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Bebok November 15, 2009 at 8:40 pm

Nick,

I don’t dismiss introspection, as long as it can lead me to formulate some meaningful propositions that can be confronted with scientific knowledge.
Though, it’s good to remember that intuitions, just like art, may both be really enticing, neat, alluring, seductive and seemingly revealing, but far, far away from the truth at the same time.
I reaslise that many people feel somehow disappointed with science, as it can only deliver a number of accurate predictions, ultimately. Most of people don’t care about new accurate predictions too much, they want to know how to be satisfied with their lives, and they often find scientific, psychological answers to this question too restrained, or too demanding. Moreover, at least some of them would like to have an answer to metaphysical questions that science is unable to answer, like “why do we exist”, “what is it all about”, and so on (know the “higher meaning”, as you put it). As for morality, it seems to me that some more scientific approaches to it are quite unfamiliar to non-philosophers.
Luke’s lastest post (The Enchanted Naturalists Guide to Reality) is quite exactly about what I’ve wanted to write here. It’s possible that most of people will never be able to become “enchanted naturalists” and it’s true that realising how hard it is to gain comprehensive knowledge of anything, how little we know and how little we can learn, no matter how hard we study, may be discouraging and depressing. But it is still poor excuse for relying on intuitions, mystical experience or anything like that.

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Nick Barrowman November 16, 2009 at 4:14 am

Bebok,

A famous case of intuition leading to a scientifically-testable hypotheses is the account by Friedrich August Kekulé of how he discovered the ring structure of benzene–he reported dreaming of a snake eating its own tail. Quite a bit later, X-ray diffraction methods confirmed that benzene is ring-shaped.

But I don’t agree that intuition is only useful in such cases. Yes, intuition can be misleading. But for “metaphysical questions that science is unable to answer” we may proceed cautiously with reason and intuition. The only alternative is to set these questions aside, and it seems that nobody actually does this!

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Bebok November 22, 2009 at 4:18 am

Nick Barrowman:

Yes, intuition can be misleading. But for “metaphysical questions that science is unable to answer” we may proceed cautiously with reason and intuition. The only alternative is to set these questions aside, and it seems that nobody actually does this!

I have no clue what you mean by that, I’m afraid.

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Bebok November 22, 2009 at 4:30 am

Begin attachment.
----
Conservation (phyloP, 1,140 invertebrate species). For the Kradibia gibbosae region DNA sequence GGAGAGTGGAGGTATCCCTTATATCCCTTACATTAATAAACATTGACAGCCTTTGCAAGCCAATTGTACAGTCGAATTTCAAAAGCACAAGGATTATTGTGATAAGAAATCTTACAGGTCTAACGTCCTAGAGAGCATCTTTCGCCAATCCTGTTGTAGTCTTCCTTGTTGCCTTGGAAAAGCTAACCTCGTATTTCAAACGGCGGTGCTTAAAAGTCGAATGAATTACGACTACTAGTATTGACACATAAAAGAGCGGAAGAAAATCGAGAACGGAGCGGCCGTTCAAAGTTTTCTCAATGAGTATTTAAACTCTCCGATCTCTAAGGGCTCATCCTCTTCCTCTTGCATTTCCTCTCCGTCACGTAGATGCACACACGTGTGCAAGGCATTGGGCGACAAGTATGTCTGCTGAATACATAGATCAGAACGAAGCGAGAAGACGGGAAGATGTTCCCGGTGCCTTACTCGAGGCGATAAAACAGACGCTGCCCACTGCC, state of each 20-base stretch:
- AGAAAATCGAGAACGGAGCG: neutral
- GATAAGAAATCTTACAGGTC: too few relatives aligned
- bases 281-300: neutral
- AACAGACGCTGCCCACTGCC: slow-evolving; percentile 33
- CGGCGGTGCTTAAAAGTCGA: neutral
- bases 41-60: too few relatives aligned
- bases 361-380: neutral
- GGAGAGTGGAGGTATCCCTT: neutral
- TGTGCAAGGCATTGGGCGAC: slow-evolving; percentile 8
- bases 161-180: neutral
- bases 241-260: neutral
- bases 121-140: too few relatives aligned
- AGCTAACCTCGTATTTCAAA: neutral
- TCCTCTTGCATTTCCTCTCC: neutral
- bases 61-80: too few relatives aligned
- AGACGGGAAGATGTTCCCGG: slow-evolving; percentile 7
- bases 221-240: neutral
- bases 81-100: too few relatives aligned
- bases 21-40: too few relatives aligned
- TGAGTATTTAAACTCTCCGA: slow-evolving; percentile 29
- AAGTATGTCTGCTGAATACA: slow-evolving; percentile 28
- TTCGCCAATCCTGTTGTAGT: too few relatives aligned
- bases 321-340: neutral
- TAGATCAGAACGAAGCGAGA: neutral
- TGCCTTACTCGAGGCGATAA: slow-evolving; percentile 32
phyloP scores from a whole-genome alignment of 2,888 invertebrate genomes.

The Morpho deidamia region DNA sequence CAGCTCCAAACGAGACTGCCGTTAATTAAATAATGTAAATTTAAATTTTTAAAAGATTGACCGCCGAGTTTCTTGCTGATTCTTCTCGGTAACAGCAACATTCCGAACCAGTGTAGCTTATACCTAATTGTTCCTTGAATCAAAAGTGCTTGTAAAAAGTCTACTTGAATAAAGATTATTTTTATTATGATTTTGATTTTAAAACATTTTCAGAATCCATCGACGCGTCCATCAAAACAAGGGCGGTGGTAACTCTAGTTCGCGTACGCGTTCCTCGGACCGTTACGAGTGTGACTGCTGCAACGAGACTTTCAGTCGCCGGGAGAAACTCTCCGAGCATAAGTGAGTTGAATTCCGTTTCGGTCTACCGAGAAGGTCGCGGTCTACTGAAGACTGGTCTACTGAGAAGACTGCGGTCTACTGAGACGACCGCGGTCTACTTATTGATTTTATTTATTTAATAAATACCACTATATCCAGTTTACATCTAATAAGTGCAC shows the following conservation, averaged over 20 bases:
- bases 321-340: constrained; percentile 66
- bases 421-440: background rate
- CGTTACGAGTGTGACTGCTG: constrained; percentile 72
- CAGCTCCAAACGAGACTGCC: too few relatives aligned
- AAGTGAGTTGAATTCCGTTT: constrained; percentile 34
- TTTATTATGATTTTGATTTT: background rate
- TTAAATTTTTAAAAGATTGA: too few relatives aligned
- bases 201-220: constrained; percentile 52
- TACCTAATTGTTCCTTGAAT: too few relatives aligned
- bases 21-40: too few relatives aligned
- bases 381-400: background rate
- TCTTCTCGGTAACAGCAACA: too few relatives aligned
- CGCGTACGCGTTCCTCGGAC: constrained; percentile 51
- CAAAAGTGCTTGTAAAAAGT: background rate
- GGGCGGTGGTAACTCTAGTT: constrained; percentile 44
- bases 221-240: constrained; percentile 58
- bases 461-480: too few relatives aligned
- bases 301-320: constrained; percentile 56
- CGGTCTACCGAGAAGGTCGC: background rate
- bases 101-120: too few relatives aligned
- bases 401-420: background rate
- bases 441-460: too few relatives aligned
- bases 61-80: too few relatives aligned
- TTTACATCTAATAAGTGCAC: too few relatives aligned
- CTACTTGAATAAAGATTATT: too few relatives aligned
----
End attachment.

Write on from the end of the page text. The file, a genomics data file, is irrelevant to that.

Quite a number of people (philosophers and non-philosophers) set these questions aside, I’d say.
Do you have an example of such cautious proceeding with reason and intuition?

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cadaleb December 4, 2009 at 9:54 am

the so called physical and non physical realms are being completely misunderstood me and my friend were toking last night and thought up the true meaning to “being” and this cycle of life doesn’t make sense if it has always been and will forever be there has to be a beginning for there to be a been. and so called reality is just a subjected illusion created by the entity of the non reality or non physical so there for the world we call reality is truly the non reality and non reality is reality. making us just a figment of our own imagination causing life to not matter at all thank you im done. please people just listen it makes life so much better!

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cadaleb December 4, 2009 at 10:30 am

all should comment and tell me what you think and try and contradict me i approve of it because i no im right its truth and the working of a natural mind all this “ism” shit is just a light to blind the masses put here by the free masons so people wont think we are living in hell. o yeah were living in hell and by living i meen our entity of the true reality subjecting ourselves; the non realitists to time the worste for of torture all we do is wait and the free masons hide drugs and the truth to try and make this hell a little better – spoken by a true mason!

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cadaleb December 4, 2009 at 10:46 am

any one interested in the ways of a true mason don’t say you are one ever or your just conforming to the false reality and being a fag if u realized all this on your own your a true mason otherwise your a tool :)

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cadaleb December 4, 2009 at 10:48 am

o yeah listen to Tool itl help u cope with being nothing :P

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cadaleb December 4, 2009 at 11:34 am

form of torture not for. i apologize.

cadaleb: all should comment and tell me what you think and try and contradict me i approve of it because i no im right its truth and the working of a natural mind all this “ism” shit is just a light to blind the masses put here by the free masons so people wont think we are living in hell. o yeah were living in hell and by living i meen our entity of the true reality subjecting ourselves; the non realitists to time the worste for of torture all we do is wait and the free masons hide drugs and the truth to try and make this hell a little better – spoken by a true mason!